The writer and wandering traveler Isabelle Eberhardt was an extraordinary woman. The remains of her book Dans l’Ombre Chaude de l’Islam – In the Hot Shade of Islam (salvaged from a flash flood that killed the young author) was once called “one of the strangest human documents that a woman has given to the world.” In her early twenties, Eberhardt wrote the following:
Vagrancy is deliverance and life on the open road is the essence of freedom. To have the courage to smash the chains with which modern life has weighted us (under the pretext that it was offering us more liberty), then to take up the symbolic stick and get out! To one who understands the value and the delectable flavor of solitary freedom (for no one is free who is not alone) leaving is the bravest and finest act of all.
Most of us can feel sympathy with Eberhardt’s words and admire her courage, especially considering the fact that she wrote them sometime around 1900. Who has not felt (at some point) the desire to “smash the chains” and set out on the open road? Perhaps when we are young, this can be the bravest and finest act of all. But as we grow older, the act of fleeing is often neither brave nor fine.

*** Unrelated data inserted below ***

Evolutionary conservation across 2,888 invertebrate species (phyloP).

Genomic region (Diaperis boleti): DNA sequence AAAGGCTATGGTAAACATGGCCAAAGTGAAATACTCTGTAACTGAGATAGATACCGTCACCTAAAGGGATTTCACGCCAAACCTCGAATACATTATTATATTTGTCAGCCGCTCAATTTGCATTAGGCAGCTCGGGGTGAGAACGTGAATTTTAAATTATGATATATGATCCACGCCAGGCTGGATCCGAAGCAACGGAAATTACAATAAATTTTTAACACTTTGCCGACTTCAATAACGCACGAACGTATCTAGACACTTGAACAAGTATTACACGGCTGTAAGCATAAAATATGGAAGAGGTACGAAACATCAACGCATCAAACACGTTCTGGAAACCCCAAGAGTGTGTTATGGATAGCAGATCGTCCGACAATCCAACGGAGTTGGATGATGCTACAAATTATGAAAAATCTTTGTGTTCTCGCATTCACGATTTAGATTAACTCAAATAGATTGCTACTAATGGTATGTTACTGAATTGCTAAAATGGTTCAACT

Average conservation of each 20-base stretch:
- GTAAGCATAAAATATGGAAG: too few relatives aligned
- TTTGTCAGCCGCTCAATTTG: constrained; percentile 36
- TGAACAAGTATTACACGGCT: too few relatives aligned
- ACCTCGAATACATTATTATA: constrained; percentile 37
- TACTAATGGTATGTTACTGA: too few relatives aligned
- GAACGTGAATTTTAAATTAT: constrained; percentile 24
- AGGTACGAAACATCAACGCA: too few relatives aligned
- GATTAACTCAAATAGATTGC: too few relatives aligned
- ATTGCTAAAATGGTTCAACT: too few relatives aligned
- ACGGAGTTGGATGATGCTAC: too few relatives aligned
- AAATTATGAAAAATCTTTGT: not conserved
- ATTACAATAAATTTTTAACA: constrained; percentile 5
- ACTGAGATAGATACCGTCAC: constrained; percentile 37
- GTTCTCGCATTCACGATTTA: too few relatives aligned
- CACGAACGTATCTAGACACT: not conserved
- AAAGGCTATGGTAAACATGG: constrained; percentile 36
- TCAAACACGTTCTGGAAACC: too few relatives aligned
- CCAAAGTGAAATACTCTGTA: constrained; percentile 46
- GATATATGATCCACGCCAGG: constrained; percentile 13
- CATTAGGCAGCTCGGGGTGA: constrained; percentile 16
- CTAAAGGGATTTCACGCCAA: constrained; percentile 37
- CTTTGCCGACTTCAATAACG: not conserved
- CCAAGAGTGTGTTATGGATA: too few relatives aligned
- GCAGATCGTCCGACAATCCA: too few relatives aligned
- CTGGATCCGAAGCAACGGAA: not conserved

Looking toward the life of Jesus, we discover that true bravery is to defend our liberty even when being denounced by others, to honor our conscience regardless of the consequences, and to embrace our independence while others toe the line. In other words, to remain free even when we are not alone. The true essence of freedom is defined not by the depth of our solitude but by how well it stands up to the crowd.
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To read about Jesus’ second coming and the Russian writer Fyodor Dostoevsky, please go to: Jesus & The Grand Inquisitor.